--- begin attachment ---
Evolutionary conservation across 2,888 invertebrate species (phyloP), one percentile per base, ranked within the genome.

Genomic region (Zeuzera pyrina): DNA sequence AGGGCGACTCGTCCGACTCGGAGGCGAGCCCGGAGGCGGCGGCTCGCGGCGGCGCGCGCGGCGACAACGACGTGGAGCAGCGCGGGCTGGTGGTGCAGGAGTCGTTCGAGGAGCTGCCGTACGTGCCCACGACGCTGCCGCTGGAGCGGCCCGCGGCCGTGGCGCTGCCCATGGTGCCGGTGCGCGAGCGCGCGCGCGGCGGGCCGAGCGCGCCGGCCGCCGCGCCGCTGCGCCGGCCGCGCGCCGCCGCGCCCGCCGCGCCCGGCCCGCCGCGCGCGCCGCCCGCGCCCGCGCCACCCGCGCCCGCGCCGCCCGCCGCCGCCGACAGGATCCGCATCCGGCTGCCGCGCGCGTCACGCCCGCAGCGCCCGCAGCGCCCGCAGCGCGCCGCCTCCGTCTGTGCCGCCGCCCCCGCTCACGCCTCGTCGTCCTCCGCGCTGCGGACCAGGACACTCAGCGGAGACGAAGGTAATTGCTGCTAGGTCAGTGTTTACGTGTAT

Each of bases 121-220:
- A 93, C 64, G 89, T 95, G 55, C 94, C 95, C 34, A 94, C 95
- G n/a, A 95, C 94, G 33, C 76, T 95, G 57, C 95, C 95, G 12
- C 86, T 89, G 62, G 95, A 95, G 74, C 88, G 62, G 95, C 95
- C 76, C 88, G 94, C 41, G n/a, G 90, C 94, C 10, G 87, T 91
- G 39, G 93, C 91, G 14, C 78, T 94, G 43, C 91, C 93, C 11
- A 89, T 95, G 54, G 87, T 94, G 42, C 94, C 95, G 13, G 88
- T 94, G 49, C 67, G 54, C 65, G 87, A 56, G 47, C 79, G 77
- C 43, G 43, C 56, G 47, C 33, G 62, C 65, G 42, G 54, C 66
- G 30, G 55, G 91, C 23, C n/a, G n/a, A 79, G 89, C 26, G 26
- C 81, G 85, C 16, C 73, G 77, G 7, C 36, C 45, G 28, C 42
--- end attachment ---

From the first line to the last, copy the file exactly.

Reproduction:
Evolutionary conservation across 2,888 invertebrate species (phyloP), one percentile per base, ranked within the genome.

Genomic region (Zeuzera pyrina): DNA sequence AGGGCGACTCGTCCGACTCGGAGGCGAGCCCGGAGGCGGCGGCTCGCGGCGGCGCGCGCGGCGACAACGACGTGGAGCAGCGCGGGCTGGTGGTGCAGGAGTCGTTCGAGGAGCTGCCGTACGTGCCCACGACGCTGCCGCTGGAGCGGCCCGCGGCCGTGGCGCTGCCCATGGTGCCGGTGCGCGAGCGCGCGCGCGGCGGGCCGAGCGCGCCGGCCGCCGCGCCGCTGCGCCGGCCGCGCGCCGCCGCGCCCGCCGCGCCCGGCCCGCCGCGCGCGCCGCCCGCGCCCGCGCCACCCGCGCCCGCGCCGCCCGCCGCCGCCGACAGGATCCGCATCCGGCTGCCGCGCGCGTCACGCCCGCAGCGCCCGCAGCGCCCGCAGCGCGCCGCCTCCGTCTGTGCCGCCGCCCCCGCTCACGCCTCGTCGTCCTCCGCGCTGCGGACCAGGACACTCAGCGGAGACGAAGGTAATTGCTGCTAGGTCAGTGTTTACGTGTAT

Each of bases 121-220:
- A 93, C 64, G 89, T 95, G 55, C 94, C 95, C 34, A 94, C 95
- G n/a, A 95, C 94, G 33, C 76, T 95, G 57, C 95, C 95, G 12
- C 86, T 89, G 62, G 95, A 95, G 74, C 88, G 62, G 95, C 95
- C 76, C 88, G 94, C 41, G n/a, G 90, C 94, C 10, G 87, T 91
- G 39, G 93, C 91, G 14, C 78, T 94, G 43, C 91, C 93, C 11
- A 89, T 95, G 54, G 87, T 94, G 42, C 94, C 95, G 13, G 88
- T 94, G 49, C 67, G 54, C 65, G 87, A 56, G 47, C 79, G 77
- C 43, G 43, C 56, G 47, C 33, G 62, C 65, G 42, G 54, C 66
- G 30, G 55, G 91, C 23, C n/a, G n/a, A 79, G 89, C 26, G 26
- C 81, G 85, C 16, C 73, G 77, G 7, C 36, C 45, G 28, C 42